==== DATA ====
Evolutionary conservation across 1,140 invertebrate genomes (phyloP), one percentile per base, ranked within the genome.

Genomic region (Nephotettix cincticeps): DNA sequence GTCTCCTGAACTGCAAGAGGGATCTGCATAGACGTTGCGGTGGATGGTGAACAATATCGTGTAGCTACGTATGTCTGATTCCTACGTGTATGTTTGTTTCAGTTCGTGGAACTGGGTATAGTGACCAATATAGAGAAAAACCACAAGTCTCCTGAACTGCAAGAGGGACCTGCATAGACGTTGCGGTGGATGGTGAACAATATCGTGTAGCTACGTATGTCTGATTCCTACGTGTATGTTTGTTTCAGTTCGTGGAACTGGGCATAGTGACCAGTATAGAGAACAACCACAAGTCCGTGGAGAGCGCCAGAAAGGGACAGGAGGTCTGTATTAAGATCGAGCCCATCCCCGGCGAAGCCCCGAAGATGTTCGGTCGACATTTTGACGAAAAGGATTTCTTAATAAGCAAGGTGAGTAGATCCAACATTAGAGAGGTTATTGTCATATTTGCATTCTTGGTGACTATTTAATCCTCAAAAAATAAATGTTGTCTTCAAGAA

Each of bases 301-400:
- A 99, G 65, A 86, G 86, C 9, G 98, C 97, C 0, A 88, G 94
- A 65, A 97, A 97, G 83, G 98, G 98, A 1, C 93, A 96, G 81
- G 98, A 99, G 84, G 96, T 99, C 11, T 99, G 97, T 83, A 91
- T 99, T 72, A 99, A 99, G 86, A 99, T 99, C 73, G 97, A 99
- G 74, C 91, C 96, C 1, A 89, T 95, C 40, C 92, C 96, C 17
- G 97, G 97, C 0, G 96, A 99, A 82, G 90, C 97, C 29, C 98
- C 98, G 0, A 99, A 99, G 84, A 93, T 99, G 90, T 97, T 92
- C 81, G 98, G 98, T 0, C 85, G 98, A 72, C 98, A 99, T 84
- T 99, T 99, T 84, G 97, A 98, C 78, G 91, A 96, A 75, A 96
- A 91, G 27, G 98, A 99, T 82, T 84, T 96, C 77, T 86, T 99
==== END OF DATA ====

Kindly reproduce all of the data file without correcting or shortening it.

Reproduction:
Evolutionary conservation across 1,140 invertebrate genomes (phyloP), one percentile per base, ranked within the genome.

Genomic region (Nephotettix cincticeps): DNA sequence GTCTCCTGAACTGCAAGAGGGATCTGCATAGACGTTGCGGTGGATGGTGAACAATATCGTGTAGCTACGTATGTCTGATTCCTACGTGTATGTTTGTTTCAGTTCGTGGAACTGGGTATAGTGACCAATATAGAGAAAAACCACAAGTCTCCTGAACTGCAAGAGGGACCTGCATAGACGTTGCGGTGGATGGTGAACAATATCGTGTAGCTACGTATGTCTGATTCCTACGTGTATGTTTGTTTCAGTTCGTGGAACTGGGCATAGTGACCAGTATAGAGAACAACCACAAGTCCGTGGAGAGCGCCAGAAAGGGACAGGAGGTCTGTATTAAGATCGAGCCCATCCCCGGCGAAGCCCCGAAGATGTTCGGTCGACATTTTGACGAAAAGGATTTCTTAATAAGCAAGGTGAGTAGATCCAACATTAGAGAGGTTATTGTCATATTTGCATTCTTGGTGACTATTTAATCCTCAAAAAATAAATGTTGTCTTCAAGAA

Each of bases 301-400:
- A 99, G 65, A 86, G 86, C 9, G 98, C 97, C 0, A 88, G 94
- A 65, A 97, A 97, G 83, G 98, G 98, A 1, C 93, A 96, G 81
- G 98, A 99, G 84, G 96, T 99, C 11, T 99, G 97, T 83, A 91
- T 99, T 72, A 99, A 99, G 86, A 99, T 99, C 73, G 97, A 99
- G 74, C 91, C 96, C 1, A 89, T 95, C 40, C 92, C 96, C 17
- G 97, G 97, C 0, G 96, A 99, A 82, G 90, C 97, C 29, C 98
- C 98, G 0, A 99, A 99, G 84, A 93, T 99, G 90, T 97, T 92
- C 81, G 98, G 98, T 0, C 85, G 98, A 72, C 98, A 99, T 84
- T 99, T 99, T 84, G 97, A 98, C 78, G 91, A 96, A 75, A 96
- A 91, G 27, G 98, A 99, T 82, T 84, T 96, C 77, T 86, T 99